' Declare the jagged array. 
' The New clause sets the array variable to a 12-element 
' array. Each element is an array of Double elements. 
Dim sales()() As Double = New Double(11)() {}

' Set each element of the sales array to a Double 
' array of the appropriate size. 
For month As Integer = 0 To 11
    Dim days As Integer =
        DateTime.DaysInMonth(Year(Now), month + 1)
    sales(month) = New Double(days - 1) {}
Next month

' Store values in each element. 
For month As Integer = 0 To 11
    Dim upper = sales(month).GetUpperBound(0)
    For day = 0 To upper
        sales(month)(day) = (month * 100) + day
    Next 
Next

An array that contains no elements is also called a zero-length array. A variable that holds a zero-length array doesn’t have the value Nothing. To create an array that has no elements, declare one of the array's dimensions to be -1, as the following example shows.

Dim twoDimensionalStrings(-1, 3) As String

You might need to create a zero-length array under the following circumstances:

  • Without risking a NullReferenceException exception, your code must access members of the Array class, such as Length or Rank, or call a Visual Basic function such as UBound.

  • You want to keep the consuming code simpler by not having to check for Nothing as a special case.

  • Your code interacts with an application programming interface (API) that either requires you to pass a zero-length array to one or more procedures or returns a zero-length array from one or more procedures.

The size of an array is the product of the lengths of all its dimensions. It represents the total number of elements currently contained in the array.

The following example declares a three-dimensional array.

Dim prices(3, 4, 5) As Long

The overall size of the array in variable prices is (3 + 1) x (4 + 1) x (5 + 1) = 120.

You can find the size of an array by using the Length property. You can find the length of each dimension of a multi-dimensional array by using the GetLength method.

You can resize an array variable by assigning a new array object to it or by using the ReDim statement.

There are several things to keep in mind when dealing with the size of an array.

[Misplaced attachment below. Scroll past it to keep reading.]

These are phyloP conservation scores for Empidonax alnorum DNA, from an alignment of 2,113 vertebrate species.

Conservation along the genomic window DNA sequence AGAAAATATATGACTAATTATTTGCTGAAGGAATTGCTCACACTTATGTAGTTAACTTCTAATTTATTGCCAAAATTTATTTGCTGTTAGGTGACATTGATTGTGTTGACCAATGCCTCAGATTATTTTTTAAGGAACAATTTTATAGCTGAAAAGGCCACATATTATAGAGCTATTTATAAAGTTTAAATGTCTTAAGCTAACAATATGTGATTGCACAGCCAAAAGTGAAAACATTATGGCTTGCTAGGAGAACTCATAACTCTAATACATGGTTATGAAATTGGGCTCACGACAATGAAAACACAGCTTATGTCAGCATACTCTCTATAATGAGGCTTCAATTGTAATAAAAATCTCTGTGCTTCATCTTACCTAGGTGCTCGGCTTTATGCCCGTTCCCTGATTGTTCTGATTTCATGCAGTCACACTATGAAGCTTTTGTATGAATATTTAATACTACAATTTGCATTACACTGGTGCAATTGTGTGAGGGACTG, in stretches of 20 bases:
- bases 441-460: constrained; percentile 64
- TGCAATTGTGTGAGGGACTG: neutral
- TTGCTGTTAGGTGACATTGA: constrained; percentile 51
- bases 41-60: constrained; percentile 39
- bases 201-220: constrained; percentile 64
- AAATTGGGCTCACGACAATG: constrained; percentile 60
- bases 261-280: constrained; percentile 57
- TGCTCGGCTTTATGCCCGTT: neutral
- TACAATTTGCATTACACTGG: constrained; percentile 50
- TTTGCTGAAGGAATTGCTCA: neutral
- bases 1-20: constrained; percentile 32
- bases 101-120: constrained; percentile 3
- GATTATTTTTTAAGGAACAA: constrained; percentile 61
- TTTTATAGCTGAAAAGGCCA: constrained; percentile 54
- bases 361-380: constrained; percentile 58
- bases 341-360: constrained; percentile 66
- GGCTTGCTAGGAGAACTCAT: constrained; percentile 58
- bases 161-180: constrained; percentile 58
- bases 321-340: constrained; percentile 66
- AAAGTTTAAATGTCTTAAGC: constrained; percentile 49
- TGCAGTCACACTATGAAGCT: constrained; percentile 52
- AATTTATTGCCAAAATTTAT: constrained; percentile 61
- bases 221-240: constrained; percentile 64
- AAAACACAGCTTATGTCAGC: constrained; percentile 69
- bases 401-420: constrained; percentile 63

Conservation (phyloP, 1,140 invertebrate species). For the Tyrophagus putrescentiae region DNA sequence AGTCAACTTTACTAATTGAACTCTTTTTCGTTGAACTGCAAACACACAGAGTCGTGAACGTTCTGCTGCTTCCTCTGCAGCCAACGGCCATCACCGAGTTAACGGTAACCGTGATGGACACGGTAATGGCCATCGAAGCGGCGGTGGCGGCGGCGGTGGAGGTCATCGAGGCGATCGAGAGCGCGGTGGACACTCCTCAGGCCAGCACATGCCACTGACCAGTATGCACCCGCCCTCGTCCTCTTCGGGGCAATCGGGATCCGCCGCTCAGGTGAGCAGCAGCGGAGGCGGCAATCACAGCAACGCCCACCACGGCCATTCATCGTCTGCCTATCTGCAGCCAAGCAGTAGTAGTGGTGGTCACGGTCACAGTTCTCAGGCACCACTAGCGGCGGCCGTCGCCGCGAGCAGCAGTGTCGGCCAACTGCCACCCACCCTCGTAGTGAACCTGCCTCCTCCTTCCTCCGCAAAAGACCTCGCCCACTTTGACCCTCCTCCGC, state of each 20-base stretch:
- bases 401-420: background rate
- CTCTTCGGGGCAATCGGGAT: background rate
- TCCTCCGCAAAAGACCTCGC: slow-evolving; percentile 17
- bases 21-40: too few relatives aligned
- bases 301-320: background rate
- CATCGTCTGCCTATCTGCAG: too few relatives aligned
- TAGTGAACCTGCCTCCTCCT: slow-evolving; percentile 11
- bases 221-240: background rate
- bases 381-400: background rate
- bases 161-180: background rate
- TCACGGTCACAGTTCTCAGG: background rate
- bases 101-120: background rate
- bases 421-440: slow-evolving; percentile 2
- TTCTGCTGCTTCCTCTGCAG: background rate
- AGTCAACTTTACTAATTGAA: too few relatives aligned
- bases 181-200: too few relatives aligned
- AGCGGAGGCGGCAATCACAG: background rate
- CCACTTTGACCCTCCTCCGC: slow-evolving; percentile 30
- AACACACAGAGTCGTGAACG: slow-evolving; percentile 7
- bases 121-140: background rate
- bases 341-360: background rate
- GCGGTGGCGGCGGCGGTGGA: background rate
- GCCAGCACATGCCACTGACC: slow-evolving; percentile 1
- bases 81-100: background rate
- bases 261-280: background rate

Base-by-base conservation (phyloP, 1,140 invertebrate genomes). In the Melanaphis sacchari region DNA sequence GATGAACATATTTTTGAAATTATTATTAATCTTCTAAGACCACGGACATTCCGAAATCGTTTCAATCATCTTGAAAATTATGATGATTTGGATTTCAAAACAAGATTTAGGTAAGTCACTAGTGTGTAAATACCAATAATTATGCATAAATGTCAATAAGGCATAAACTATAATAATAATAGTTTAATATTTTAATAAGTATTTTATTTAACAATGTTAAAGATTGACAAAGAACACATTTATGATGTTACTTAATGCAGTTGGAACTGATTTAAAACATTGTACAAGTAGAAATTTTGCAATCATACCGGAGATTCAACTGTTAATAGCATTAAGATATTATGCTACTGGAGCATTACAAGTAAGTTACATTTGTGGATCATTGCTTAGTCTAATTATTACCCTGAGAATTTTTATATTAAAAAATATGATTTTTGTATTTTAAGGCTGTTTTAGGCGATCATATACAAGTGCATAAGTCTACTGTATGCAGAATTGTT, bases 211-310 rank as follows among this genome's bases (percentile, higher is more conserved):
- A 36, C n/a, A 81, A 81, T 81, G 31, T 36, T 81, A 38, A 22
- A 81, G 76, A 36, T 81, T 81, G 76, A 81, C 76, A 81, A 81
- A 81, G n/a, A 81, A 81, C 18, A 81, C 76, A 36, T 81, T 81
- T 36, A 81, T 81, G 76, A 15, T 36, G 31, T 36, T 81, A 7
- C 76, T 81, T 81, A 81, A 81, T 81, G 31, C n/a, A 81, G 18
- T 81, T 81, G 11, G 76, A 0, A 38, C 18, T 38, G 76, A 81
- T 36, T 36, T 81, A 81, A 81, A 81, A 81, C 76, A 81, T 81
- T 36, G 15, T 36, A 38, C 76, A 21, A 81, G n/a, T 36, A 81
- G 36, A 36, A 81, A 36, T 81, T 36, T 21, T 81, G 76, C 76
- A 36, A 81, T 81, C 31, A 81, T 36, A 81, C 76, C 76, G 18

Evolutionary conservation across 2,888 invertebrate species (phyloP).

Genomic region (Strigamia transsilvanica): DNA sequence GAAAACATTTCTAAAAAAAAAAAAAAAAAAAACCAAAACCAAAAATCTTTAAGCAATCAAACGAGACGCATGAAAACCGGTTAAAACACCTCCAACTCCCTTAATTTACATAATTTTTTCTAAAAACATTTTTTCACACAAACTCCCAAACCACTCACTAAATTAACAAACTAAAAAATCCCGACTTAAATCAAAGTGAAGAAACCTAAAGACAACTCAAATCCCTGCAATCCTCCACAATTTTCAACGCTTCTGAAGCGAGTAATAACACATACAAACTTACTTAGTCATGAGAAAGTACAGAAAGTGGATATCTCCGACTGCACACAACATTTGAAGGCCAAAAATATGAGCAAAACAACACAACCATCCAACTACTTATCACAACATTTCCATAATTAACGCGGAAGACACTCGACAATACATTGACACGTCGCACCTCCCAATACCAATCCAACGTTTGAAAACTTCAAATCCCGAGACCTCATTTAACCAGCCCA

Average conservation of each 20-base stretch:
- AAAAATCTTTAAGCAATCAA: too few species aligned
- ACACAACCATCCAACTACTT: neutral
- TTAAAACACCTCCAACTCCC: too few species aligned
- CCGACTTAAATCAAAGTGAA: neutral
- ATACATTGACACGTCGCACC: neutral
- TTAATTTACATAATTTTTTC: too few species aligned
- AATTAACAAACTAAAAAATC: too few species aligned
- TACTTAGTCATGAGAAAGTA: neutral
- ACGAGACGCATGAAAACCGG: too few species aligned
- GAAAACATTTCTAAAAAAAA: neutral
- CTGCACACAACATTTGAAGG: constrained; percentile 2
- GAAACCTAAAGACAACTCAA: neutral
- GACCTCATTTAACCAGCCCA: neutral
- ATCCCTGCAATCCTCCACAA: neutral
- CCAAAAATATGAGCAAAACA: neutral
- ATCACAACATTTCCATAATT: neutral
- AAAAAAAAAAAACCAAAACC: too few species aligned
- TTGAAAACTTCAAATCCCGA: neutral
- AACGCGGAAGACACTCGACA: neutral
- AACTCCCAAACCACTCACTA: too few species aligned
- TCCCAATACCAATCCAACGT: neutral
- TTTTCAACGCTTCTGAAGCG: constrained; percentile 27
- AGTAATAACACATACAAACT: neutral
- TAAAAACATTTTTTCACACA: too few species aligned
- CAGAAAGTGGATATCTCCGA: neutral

Dimension Length

The index of each dimension is 0-based, which means it ranges from 0 through its upper bound. Therefore, the length of a given dimension is greater by 1 than the declared upper bound for that dimension.

Length Limits

The length of every dimension of an array is limited to the maximum value of the Integer data type, which is (2 ^ 31) - 1. However, the total size of an array is also limited by the memory available on your system. If you attempt to initialize an array that exceeds the amount of available RAM, the common language runtime throws an OutOfMemoryException exception.

Size and Element Size

An array's size is independent of the data type of its elements. The size always represents the total number of elements, not the number of bytes that they consume in storage.

Memory Consumption

It is not safe to make any assumptions regarding how an array is stored in memory. Storage varies on platforms of different data widths, so the same array can consume more memory on a 64-bit system than on a 32-bit system. Depending on system configuration when you initialize an array, the common language runtime (CLR) can assign storage either to pack elements as close together as possible, or to align them all on natural hardware boundaries. Also, an array requires a storage overhead for its control information, and this overhead increases with each added dimension.

Every array has a data type, but it differs from the data type of its elements. There is no single data type for all arrays. Instead, the data type of an array is determined by the number of dimensions, or rank, of the array, and the data type of the elements in the array. Two array variables are considered to be of the same data type only when they have the same rank and their elements have the same data type. The lengths of the dimensions in an array do not influence the array data type.

Every array inherits from the System.Array class, and you can declare a variable to be of type Array, but you cannot create an array of type Array. Also, the ReDim Statement (Visual Basic) cannot operate on a variable declared as type Array. For these reasons, and for type safety, it is advisable to declare every array as a specific type, such as Integer in the preceding example.